Follow the laws of perception-woodmam

The method of observation should be considered in advance for the different objects and purposes of observation. Sometimes, several methods need to be used in conjunction.

  (5) Try to involve more sensory organs in observation

  Observing anything requires the synergy of the different senses in order to receive good results.

  Vision is undoubtedly important in observation activities, but the eyes are not the only sense organ. We should engage all the senses of the body when recognising and observing things. For example, to get to know a fruit, apart from using the eyes to observe its external shape, colour and texture, you can also use your hands to feel its surface, cut it open to see what it looks like inside and the texture of the flesh, taste it, smell it with your nose, and so on. In this way, you can gain a deeper understanding of the object from all sides.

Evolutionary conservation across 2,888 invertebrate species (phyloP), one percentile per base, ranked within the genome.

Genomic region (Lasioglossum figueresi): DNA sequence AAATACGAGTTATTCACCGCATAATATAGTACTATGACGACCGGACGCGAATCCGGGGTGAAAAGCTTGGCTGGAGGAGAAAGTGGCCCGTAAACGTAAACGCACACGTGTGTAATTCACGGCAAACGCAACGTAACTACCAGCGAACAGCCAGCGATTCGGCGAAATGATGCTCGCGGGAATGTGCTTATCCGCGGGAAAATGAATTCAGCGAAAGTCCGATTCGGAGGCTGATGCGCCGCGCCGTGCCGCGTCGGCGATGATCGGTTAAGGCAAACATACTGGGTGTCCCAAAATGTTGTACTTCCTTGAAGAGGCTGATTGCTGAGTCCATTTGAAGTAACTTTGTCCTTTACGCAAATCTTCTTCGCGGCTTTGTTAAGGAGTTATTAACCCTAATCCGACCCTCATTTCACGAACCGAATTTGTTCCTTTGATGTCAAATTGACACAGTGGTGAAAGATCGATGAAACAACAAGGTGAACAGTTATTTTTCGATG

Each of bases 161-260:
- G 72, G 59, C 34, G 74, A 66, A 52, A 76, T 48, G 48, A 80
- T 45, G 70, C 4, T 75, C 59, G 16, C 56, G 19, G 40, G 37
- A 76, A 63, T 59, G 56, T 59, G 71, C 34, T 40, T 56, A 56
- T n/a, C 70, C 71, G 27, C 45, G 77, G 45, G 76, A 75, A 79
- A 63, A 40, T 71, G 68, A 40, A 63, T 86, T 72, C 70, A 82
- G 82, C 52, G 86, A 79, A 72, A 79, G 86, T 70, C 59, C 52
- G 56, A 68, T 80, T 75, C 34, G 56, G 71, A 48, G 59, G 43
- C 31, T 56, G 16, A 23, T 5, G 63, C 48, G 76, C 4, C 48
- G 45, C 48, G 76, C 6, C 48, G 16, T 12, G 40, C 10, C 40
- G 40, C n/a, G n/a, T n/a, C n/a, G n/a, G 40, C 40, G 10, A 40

(6) Follow the laws of perception

  Perception is the first step in understanding things. Perception is the first step to understanding, and there are rules of perception that should be followed.

  The object of observation must reach a certain intensity in order to be observed clearly and accurately. Therefore, before observing, steps should be taken to increase the intensity of things that have the potential to increase their intensity. For example, if you are observing a human muscle, you will see it most clearly when it is tense; if you are observing the characteristics of steam, the kettle must be full of water to a certain extent for the effect to be good.